Installing DirectAdmin on Debian 6
Updated by Linode
This guide has been deprecated and is no longer being maintained.
DirectAdmin is a commercial web-based control panel for server systems. It can help ease the burden of common system administration tasks such as website creation, database deployment and management, and more. This guide will help you get up and running with the DirectAdmin control panel on your Debian 6 Linode. Please note that Linode does not sell DirectAdmin licenses; you’ll need to obtain one directly from DirectAdmin or an authorized distributor. Additionally, Linode does not provide DirectAdmin support, although you may contact DirectAdmin support directly once you’ve purchased a license. This product should be installed on a freshly deployed Debian 6 VPS. These instructions should be performed as the “root” user via SSH.
Basic System Configuration
/etc/hosts file to resemble the following example. Replace “hostname” with a unique name for your server, “example.com” with your domain name, and “18.104.22.168” with your Linode’s public IP address. If your Linode has two IPs assigned to it, use the first IP in the list displayed on the “Remote Access” tab of the Linode Manager.
127.0.0.1 localhost.localdomain localhost 22.214.171.124 hostname.example.com hostname
Set your system’s hostname by issuing the following commands, replacing quoted “hostname” entries with your system’s short hostname:
echo "hostname" >> /etc/hostname hostname -F "hostname"
/etc/network/interfaces file to resemble the following, replacing
126.96.36.199 with your Linode’s IP address and
188.8.131.52 with its default gateway. If your Linode has two IPs assigned to it, use the first IP in the list displayed on the “Remote Access” tab of the Linode Manager.
- iface eth0 inet static
- address 184.108.40.206 netmask 255.255.255.0 gateway 220.127.116.11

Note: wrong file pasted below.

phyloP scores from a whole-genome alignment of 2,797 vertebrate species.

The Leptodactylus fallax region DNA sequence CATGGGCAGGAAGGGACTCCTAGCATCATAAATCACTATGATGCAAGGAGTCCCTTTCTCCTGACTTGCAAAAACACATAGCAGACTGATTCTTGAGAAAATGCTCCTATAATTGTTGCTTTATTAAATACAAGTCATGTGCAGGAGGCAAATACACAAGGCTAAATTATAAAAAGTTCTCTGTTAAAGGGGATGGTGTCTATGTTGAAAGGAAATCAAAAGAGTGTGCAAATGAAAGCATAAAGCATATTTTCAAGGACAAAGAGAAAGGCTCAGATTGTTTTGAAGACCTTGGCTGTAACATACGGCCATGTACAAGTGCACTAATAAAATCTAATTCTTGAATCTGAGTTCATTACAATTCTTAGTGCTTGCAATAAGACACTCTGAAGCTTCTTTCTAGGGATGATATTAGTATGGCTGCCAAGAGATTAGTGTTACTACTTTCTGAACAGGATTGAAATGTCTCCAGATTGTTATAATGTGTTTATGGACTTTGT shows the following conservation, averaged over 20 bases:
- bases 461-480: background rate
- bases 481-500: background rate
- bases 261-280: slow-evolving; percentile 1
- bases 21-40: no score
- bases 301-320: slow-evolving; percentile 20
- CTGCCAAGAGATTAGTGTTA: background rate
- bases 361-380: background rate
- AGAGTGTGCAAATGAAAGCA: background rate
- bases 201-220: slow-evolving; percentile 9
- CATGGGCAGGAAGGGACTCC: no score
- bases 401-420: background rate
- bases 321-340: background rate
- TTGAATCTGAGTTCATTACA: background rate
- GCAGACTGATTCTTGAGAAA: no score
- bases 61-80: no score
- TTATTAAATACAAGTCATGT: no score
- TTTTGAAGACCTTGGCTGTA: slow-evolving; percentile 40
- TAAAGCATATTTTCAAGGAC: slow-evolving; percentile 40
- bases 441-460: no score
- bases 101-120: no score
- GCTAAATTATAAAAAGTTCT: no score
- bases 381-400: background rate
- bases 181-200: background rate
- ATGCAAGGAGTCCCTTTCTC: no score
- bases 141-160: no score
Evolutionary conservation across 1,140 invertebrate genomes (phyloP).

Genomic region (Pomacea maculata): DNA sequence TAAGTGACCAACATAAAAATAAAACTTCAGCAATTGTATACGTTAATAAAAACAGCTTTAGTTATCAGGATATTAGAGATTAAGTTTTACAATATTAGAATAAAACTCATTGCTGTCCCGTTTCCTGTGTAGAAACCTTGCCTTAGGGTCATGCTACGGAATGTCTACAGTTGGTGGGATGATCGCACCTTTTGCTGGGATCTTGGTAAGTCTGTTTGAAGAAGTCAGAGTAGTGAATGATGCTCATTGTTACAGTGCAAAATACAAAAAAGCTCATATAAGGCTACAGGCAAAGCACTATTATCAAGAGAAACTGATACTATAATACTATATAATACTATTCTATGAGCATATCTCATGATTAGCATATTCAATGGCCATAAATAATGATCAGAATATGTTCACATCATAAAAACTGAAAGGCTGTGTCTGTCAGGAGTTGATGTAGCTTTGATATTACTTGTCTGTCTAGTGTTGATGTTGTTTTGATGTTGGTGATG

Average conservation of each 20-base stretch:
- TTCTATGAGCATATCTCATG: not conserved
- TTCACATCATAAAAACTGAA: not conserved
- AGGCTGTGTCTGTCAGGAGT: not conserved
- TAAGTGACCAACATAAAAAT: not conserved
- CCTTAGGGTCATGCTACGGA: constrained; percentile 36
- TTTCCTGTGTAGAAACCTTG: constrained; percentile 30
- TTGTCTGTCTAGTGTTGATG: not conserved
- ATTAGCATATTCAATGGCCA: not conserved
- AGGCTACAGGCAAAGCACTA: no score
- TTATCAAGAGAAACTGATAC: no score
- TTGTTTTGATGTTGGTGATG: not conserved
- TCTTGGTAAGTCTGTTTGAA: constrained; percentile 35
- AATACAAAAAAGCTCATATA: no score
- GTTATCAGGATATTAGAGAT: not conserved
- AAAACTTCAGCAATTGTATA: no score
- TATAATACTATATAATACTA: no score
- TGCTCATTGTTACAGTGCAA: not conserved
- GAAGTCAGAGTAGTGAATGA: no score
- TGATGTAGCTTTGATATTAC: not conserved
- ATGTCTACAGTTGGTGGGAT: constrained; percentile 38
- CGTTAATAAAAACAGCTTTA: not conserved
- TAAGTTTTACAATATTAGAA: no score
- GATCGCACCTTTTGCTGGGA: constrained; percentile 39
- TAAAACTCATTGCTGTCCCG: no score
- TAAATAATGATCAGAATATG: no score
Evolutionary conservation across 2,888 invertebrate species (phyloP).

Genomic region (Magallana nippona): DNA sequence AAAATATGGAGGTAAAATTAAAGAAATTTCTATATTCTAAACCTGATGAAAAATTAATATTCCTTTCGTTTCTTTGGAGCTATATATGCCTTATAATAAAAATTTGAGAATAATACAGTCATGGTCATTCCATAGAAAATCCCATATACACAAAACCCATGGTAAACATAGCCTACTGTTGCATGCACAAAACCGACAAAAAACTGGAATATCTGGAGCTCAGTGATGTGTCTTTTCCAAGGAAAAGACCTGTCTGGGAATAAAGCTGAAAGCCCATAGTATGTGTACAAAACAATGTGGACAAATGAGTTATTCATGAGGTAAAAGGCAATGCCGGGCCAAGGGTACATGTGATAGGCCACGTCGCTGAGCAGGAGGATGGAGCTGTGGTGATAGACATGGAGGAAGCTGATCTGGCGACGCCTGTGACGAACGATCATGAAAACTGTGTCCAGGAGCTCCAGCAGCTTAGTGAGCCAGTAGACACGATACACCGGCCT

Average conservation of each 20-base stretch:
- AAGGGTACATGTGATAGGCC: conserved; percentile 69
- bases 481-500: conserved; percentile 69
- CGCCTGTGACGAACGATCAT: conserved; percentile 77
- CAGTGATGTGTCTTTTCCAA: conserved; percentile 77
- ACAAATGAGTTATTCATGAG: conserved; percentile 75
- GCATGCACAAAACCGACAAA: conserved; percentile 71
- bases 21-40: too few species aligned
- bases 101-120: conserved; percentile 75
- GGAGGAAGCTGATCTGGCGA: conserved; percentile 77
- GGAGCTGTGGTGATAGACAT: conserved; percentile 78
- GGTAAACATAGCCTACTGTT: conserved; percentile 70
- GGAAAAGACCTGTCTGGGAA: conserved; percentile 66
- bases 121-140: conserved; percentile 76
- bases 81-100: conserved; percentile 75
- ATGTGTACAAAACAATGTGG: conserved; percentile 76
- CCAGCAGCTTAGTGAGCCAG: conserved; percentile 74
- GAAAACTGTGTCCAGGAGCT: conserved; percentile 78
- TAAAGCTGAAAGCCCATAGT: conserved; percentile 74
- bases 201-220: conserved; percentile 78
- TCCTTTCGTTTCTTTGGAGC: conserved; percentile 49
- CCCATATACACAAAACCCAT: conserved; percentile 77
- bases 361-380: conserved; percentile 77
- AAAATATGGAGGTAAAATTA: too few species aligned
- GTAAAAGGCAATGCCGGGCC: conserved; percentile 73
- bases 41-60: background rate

If your Linode has a second IP address, edit the
/etc/network/interfacesfile to resemble the following. Replace
18.104.22.168with the second IP address. No gateway should be specified for this IP address, as all traffic will be properly routed through the primary IP’s gateway.
- iface eth0:0 inet static
- address 22.214.171.124 netmask 255.255.255.0
Restart networking by issuing the following command:
/etc/resolv.conf to resemble the following, replacing
126.96.36.199 with the DNS servers listed on the “Remote Access” tab in the Linode Manager.
nameserver 188.8.131.52 nameserver 184.108.40.206 options rotate
Once you have confirmed that your networking settings have been correctly configured, issue the following command to uninstall the DHCP client, as it is no longer required:
apt-get remove isc-dhcp-client dhcp3-client dhcpcd
You’ll also need to install a few items to finish preparing your system for DirectAdmin:
apt-get install gcc g++ make flex bison openssl libssl-dev perl perl-base perl-modules libperl-dev libaio1 libaio-dev
Before proceeding, make sure you’ve purchased a DirectAdmin license. You may obtain a license directly from the DirectAdmin site. Next, log into your Linode as the “root” user via SSH to its IP address (found on the “Remote Access” tab in the Linode Manager). Issue the following commands to download and install DirectAdmin.
1 2 3
wget http://www.directadmin.com/setup.sh chmod 755 setup.sh ./setup.sh
When you start the install, you will be presented with several questions before the install begins:
1 2 3 4 5 6 7 8
Please enter your Client ID : [Your User ID] Please enter your License ID : [Your License ID] -e Please enter your hostname \(server.domain.com\) It must be a Fully Qualified Domain Name Do *not* use a domain you plan on using for the hostname: eg. don't use domain.com. Use server.domain.com instead. Do not enter http:// or www Enter your hostname (FQDN) : server.example.com
You’ll also need to select the interface:
1 2 3 4 5 6 7 8 9